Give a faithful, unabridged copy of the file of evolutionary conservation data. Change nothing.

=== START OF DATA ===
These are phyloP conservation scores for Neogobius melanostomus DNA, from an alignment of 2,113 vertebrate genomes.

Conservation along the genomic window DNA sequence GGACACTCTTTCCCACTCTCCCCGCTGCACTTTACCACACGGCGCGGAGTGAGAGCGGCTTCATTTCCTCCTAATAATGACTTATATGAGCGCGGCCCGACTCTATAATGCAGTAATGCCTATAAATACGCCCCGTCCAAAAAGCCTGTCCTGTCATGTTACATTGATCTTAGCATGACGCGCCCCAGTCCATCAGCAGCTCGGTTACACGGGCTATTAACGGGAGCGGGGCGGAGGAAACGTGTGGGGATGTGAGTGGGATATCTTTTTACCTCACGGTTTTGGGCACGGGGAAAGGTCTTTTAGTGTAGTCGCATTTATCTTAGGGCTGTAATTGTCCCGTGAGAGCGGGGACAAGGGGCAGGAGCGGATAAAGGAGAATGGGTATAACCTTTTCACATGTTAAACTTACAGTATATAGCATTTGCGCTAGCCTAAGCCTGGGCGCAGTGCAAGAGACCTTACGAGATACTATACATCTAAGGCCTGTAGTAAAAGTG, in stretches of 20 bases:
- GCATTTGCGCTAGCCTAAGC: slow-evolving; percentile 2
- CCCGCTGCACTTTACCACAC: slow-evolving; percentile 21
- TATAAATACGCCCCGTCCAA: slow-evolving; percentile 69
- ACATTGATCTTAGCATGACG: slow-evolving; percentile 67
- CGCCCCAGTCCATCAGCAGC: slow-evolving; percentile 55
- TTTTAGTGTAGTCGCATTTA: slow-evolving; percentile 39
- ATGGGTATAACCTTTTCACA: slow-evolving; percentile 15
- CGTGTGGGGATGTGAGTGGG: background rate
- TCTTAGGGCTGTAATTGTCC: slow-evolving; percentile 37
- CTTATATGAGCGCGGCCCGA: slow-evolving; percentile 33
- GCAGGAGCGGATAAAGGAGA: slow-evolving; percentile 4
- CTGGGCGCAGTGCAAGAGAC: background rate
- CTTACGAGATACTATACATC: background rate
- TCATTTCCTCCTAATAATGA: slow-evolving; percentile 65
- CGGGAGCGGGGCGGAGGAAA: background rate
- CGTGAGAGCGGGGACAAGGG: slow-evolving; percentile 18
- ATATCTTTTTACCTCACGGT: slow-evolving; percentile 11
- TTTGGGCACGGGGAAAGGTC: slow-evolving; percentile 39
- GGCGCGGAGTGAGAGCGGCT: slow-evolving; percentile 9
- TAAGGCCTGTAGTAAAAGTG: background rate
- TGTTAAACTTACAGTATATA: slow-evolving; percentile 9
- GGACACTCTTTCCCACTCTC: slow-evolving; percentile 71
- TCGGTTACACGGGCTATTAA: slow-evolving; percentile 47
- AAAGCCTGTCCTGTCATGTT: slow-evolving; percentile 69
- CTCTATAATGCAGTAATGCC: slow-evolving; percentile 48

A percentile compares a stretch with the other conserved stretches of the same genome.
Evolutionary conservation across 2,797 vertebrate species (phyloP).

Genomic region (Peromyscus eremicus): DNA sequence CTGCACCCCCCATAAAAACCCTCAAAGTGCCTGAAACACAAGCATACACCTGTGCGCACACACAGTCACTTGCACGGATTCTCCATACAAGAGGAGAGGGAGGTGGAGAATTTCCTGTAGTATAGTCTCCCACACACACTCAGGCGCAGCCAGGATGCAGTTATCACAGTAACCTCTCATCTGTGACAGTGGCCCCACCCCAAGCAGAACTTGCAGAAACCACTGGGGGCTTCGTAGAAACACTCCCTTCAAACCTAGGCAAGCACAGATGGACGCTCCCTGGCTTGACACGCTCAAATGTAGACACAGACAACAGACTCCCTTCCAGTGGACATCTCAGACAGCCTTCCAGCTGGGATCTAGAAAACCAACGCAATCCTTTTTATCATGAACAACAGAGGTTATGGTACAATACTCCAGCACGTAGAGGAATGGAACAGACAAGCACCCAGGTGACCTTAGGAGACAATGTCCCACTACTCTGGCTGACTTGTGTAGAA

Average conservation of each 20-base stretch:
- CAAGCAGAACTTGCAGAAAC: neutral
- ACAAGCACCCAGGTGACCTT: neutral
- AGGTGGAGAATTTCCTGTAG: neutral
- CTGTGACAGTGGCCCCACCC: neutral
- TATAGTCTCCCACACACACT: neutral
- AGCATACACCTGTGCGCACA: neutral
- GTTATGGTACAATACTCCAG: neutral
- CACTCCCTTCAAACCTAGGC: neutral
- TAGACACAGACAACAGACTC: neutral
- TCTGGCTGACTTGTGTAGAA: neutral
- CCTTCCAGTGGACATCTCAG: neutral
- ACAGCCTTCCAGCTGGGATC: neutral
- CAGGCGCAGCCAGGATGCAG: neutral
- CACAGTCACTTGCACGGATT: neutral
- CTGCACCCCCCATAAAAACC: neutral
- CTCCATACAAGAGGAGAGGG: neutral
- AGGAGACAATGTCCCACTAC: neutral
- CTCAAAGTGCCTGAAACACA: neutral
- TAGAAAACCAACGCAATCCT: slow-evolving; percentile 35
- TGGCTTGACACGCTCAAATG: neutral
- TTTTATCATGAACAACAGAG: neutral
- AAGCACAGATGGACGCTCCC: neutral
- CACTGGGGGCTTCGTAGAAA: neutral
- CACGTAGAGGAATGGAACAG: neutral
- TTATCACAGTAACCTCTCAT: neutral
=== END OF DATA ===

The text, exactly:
These are phyloP conservation scores for Neogobius melanostomus DNA, from an alignment of 2,113 vertebrate genomes.

Conservation along the genomic window DNA sequence GGACACTCTTTCCCACTCTCCCCGCTGCACTTTACCACACGGCGCGGAGTGAGAGCGGCTTCATTTCCTCCTAATAATGACTTATATGAGCGCGGCCCGACTCTATAATGCAGTAATGCCTATAAATACGCCCCGTCCAAAAAGCCTGTCCTGTCATGTTACATTGATCTTAGCATGACGCGCCCCAGTCCATCAGCAGCTCGGTTACACGGGCTATTAACGGGAGCGGGGCGGAGGAAACGTGTGGGGATGTGAGTGGGATATCTTTTTACCTCACGGTTTTGGGCACGGGGAAAGGTCTTTTAGTGTAGTCGCATTTATCTTAGGGCTGTAATTGTCCCGTGAGAGCGGGGACAAGGGGCAGGAGCGGATAAAGGAGAATGGGTATAACCTTTTCACATGTTAAACTTACAGTATATAGCATTTGCGCTAGCCTAAGCCTGGGCGCAGTGCAAGAGACCTTACGAGATACTATACATCTAAGGCCTGTAGTAAAAGTG, in stretches of 20 bases:
- GCATTTGCGCTAGCCTAAGC: slow-evolving; percentile 2
- CCCGCTGCACTTTACCACAC: slow-evolving; percentile 21
- TATAAATACGCCCCGTCCAA: slow-evolving; percentile 69
- ACATTGATCTTAGCATGACG: slow-evolving; percentile 67
- CGCCCCAGTCCATCAGCAGC: slow-evolving; percentile 55
- TTTTAGTGTAGTCGCATTTA: slow-evolving; percentile 39
- ATGGGTATAACCTTTTCACA: slow-evolving; percentile 15
- CGTGTGGGGATGTGAGTGGG: background rate
- TCTTAGGGCTGTAATTGTCC: slow-evolving; percentile 37
- CTTATATGAGCGCGGCCCGA: slow-evolving; percentile 33
- GCAGGAGCGGATAAAGGAGA: slow-evolving; percentile 4
- CTGGGCGCAGTGCAAGAGAC: background rate
- CTTACGAGATACTATACATC: background rate
- TCATTTCCTCCTAATAATGA: slow-evolving; percentile 65
- CGGGAGCGGGGCGGAGGAAA: background rate
- CGTGAGAGCGGGGACAAGGG: slow-evolving; percentile 18
- ATATCTTTTTACCTCACGGT: slow-evolving; percentile 11
- TTTGGGCACGGGGAAAGGTC: slow-evolving; percentile 39
- GGCGCGGAGTGAGAGCGGCT: slow-evolving; percentile 9
- TAAGGCCTGTAGTAAAAGTG: background rate
- TGTTAAACTTACAGTATATA: slow-evolving; percentile 9
- GGACACTCTTTCCCACTCTC: slow-evolving; percentile 71
- TCGGTTACACGGGCTATTAA: slow-evolving; percentile 47
- AAAGCCTGTCCTGTCATGTT: slow-evolving; percentile 69
- CTCTATAATGCAGTAATGCC: slow-evolving; percentile 48

A percentile compares a stretch with the other conserved stretches of the same genome.
Evolutionary conservation across 2,797 vertebrate species (phyloP).

Genomic region (Peromyscus eremicus): DNA sequence CTGCACCCCCCATAAAAACCCTCAAAGTGCCTGAAACACAAGCATACACCTGTGCGCACACACAGTCACTTGCACGGATTCTCCATACAAGAGGAGAGGGAGGTGGAGAATTTCCTGTAGTATAGTCTCCCACACACACTCAGGCGCAGCCAGGATGCAGTTATCACAGTAACCTCTCATCTGTGACAGTGGCCCCACCCCAAGCAGAACTTGCAGAAACCACTGGGGGCTTCGTAGAAACACTCCCTTCAAACCTAGGCAAGCACAGATGGACGCTCCCTGGCTTGACACGCTCAAATGTAGACACAGACAACAGACTCCCTTCCAGTGGACATCTCAGACAGCCTTCCAGCTGGGATCTAGAAAACCAACGCAATCCTTTTTATCATGAACAACAGAGGTTATGGTACAATACTCCAGCACGTAGAGGAATGGAACAGACAAGCACCCAGGTGACCTTAGGAGACAATGTCCCACTACTCTGGCTGACTTGTGTAGAA

Average conservation of each 20-base stretch:
- CAAGCAGAACTTGCAGAAAC: neutral
- ACAAGCACCCAGGTGACCTT: neutral
- AGGTGGAGAATTTCCTGTAG: neutral
- CTGTGACAGTGGCCCCACCC: neutral
- TATAGTCTCCCACACACACT: neutral
- AGCATACACCTGTGCGCACA: neutral
- GTTATGGTACAATACTCCAG: neutral
- CACTCCCTTCAAACCTAGGC: neutral
- TAGACACAGACAACAGACTC: neutral
- TCTGGCTGACTTGTGTAGAA: neutral
- CCTTCCAGTGGACATCTCAG: neutral
- ACAGCCTTCCAGCTGGGATC: neutral
- CAGGCGCAGCCAGGATGCAG: neutral
- CACAGTCACTTGCACGGATT: neutral
- CTGCACCCCCCATAAAAACC: neutral
- CTCCATACAAGAGGAGAGGG: neutral
- AGGAGACAATGTCCCACTAC: neutral
- CTCAAAGTGCCTGAAACACA: neutral
- TAGAAAACCAACGCAATCCT: slow-evolving; percentile 35
- TGGCTTGACACGCTCAAATG: neutral
- TTTTATCATGAACAACAGAG: neutral
- AAGCACAGATGGACGCTCCC: neutral
- CACTGGGGGCTTCGTAGAAA: neutral
- CACGTAGAGGAATGGAACAG: neutral
- TTATCACAGTAACCTCTCAT: neutral